Gallipoli terror suspect granted bail
THE Syrian national accused of plotting to attack Anzac Day services at Gallipoli has been released on bail.
A Turkish court released Abdulkerim Hilef following a closed hearing on Tuesday.
He will have to report to authorities but no details have been released of his next court appearance.
New details on the suspect who allegedly planned to attack the Anzac Day services in Gallipoli has emerged, as a video of Islamic State's leader calling for more attacks was posted online.
Hilef, who was arrested over the Anzac Day plot, had been a member of Islamic State for more than four years and had trained to be a soldier.
Turkish officials have revealed Hilef was from Dezzour, a former Islamic State stronghold in Syria.
Hilef's role with Islamic State and whether he actively fought for the regime remains under investigation.
It comes as Islamic State leader Abu Bakr al-Baghdadi, 47, released a video calling for more terrorist attacks across the world.
Seen for the first time since 2014, Baghdadi, 47, accepts that Islamic State has lost its territory, but praised the Sri Lankan terror attackers.
"The brothers will take vengeance, as they will not forget it as long as they have blood in their veins, and there will be a battle after this one," he said in the video, which authorities were trying to verify.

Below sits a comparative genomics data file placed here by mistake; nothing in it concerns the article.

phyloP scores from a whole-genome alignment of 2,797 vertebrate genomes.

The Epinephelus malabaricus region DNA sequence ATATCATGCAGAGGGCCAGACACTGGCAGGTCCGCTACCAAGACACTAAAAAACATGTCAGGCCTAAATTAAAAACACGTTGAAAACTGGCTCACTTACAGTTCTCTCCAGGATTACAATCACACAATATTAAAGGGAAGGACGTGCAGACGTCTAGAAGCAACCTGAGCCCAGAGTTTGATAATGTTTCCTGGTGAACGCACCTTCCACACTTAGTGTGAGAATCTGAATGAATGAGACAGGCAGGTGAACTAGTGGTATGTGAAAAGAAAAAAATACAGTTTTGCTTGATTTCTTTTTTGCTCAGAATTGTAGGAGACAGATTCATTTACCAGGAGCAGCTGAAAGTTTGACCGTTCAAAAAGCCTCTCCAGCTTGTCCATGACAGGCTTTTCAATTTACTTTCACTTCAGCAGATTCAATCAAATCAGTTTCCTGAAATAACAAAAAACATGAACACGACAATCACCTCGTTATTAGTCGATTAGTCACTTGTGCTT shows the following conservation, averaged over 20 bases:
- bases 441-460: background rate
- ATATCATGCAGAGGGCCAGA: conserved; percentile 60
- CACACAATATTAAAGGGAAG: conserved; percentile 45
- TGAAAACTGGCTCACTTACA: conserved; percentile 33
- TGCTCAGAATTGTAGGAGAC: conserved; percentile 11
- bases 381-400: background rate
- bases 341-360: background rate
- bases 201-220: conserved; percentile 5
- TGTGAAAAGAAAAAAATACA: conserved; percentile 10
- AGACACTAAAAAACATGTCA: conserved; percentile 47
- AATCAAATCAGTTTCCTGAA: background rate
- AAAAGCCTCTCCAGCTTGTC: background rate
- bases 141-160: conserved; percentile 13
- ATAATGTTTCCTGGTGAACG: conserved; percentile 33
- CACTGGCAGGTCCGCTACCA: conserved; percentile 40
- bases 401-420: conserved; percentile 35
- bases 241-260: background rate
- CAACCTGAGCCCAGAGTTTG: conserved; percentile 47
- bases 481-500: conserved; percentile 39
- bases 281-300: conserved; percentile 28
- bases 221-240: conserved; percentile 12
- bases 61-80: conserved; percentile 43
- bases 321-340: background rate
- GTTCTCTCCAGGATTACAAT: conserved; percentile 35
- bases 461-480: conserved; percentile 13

"In fact, the battle of Islam and its people against the crusaders and their followers is a long battle."
Hilef, 26, was still in custody as Turkish officials continue their probe.
"He's from one of the biggest strong holds of ISIS, it was the first biggest city they captured and the last biggest city they left," a Turkish official, who did not want to be named, said.
A picture of his links with other Islamic State operatives in Turkey has also started to emerge.
He was in regular contact with Abdurrahman Al Abit and Usama Salama, Islamic State leaders who were arrested in Osmaniye on April 14.
"He has been talking with these guys many times over the phone and that is the reason why he has been captured," the Turkish official said.
"He had joined ISIS in 2015. They are trying to figure out if he had connections with other people."
Turkish authorities were examining two SIM cards found in his possession.
Hilef was motivated to attack the Anzac Day services in "retaliation" for the live streamed
massacre of 50 Muslims in Christchurch, New Zealand. Australian Brenton Tarrant has been charged over the attack.
Turkish president Recep Erdogan said after the attack that Australians and New Zealanders would be "sent home in coffins".
The current probe has centred on whether Hilef planned to drive a car through a crowd of people or leave a bomb at Anzac Cove.
Both plans would have been difficult to execute because of high security at the site.
He was arrested in Tekirdag, Turkey, 140km north of Gallipoli on April 23, but news of the arrest broke just hours before the services were to commence.
The dawn service at Anzac Cove and the Lone Pine memorial both went ahead on Anzac Day without incident.
Since ISIS was defeated in Syria in March, authorities across the world have been concerned about whether people who fought there for ISIS may carry out attacks in other countries or brainwash others to do so.
The deadly Sri Lankan attacks on Catholic churches and western hotels, which killed 253 people, have been claimed by ISIS.